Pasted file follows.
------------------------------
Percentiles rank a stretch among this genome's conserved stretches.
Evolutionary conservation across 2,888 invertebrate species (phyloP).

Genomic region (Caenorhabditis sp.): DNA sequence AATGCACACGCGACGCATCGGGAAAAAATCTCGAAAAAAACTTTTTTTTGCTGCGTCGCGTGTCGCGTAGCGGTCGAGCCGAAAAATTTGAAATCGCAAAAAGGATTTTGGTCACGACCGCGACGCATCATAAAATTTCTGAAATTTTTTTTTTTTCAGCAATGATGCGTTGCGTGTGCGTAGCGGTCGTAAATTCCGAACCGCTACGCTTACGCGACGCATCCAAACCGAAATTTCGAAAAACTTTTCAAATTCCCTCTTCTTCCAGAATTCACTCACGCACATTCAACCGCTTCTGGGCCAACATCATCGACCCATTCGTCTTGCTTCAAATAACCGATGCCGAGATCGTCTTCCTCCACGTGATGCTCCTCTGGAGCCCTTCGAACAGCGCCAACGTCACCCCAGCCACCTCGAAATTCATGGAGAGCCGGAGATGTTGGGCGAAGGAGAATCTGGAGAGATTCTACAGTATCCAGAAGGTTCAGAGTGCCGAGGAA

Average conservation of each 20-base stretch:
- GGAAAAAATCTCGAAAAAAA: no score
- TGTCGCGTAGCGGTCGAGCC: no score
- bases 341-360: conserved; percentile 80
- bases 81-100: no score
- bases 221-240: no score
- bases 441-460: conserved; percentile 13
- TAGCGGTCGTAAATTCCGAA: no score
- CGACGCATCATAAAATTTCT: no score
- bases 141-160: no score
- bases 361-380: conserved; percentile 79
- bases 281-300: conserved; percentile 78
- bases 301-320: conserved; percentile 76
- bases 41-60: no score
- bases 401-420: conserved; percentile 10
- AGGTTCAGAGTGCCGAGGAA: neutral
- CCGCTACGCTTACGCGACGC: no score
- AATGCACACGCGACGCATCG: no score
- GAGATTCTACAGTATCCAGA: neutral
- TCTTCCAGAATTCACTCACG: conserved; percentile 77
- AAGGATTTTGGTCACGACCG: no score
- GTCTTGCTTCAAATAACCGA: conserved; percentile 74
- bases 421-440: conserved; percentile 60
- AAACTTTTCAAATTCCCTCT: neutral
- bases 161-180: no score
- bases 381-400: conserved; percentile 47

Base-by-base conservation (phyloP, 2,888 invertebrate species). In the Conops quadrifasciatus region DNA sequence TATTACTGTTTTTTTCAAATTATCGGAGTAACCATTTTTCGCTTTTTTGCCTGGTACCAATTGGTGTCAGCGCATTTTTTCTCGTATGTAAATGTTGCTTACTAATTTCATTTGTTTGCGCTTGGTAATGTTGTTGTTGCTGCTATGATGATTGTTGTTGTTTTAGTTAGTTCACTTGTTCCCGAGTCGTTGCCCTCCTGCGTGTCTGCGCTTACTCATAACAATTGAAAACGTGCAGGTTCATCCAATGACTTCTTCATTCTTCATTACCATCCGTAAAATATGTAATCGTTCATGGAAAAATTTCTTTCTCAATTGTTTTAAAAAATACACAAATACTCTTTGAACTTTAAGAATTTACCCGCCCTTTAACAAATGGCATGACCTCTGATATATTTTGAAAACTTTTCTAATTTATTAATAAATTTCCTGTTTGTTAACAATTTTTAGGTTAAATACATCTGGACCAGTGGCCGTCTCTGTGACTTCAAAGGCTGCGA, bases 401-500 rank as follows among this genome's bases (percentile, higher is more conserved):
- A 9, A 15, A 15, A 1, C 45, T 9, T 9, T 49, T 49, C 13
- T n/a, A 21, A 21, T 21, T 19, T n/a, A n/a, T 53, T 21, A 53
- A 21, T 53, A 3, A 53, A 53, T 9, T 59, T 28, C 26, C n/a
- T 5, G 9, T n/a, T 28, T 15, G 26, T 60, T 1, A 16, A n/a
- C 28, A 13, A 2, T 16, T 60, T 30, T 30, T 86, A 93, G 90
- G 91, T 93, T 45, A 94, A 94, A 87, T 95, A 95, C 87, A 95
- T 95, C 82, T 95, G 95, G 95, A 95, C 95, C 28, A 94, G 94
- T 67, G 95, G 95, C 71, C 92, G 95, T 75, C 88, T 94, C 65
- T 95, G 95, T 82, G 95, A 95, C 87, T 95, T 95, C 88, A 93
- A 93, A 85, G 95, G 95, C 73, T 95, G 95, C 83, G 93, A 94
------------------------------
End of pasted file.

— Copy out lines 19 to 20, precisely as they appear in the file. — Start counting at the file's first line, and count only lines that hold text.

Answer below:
- AGGTTCAGAGTGCCGAGGAA: neutral
- CCGCTACGCTTACGCGACGC: no score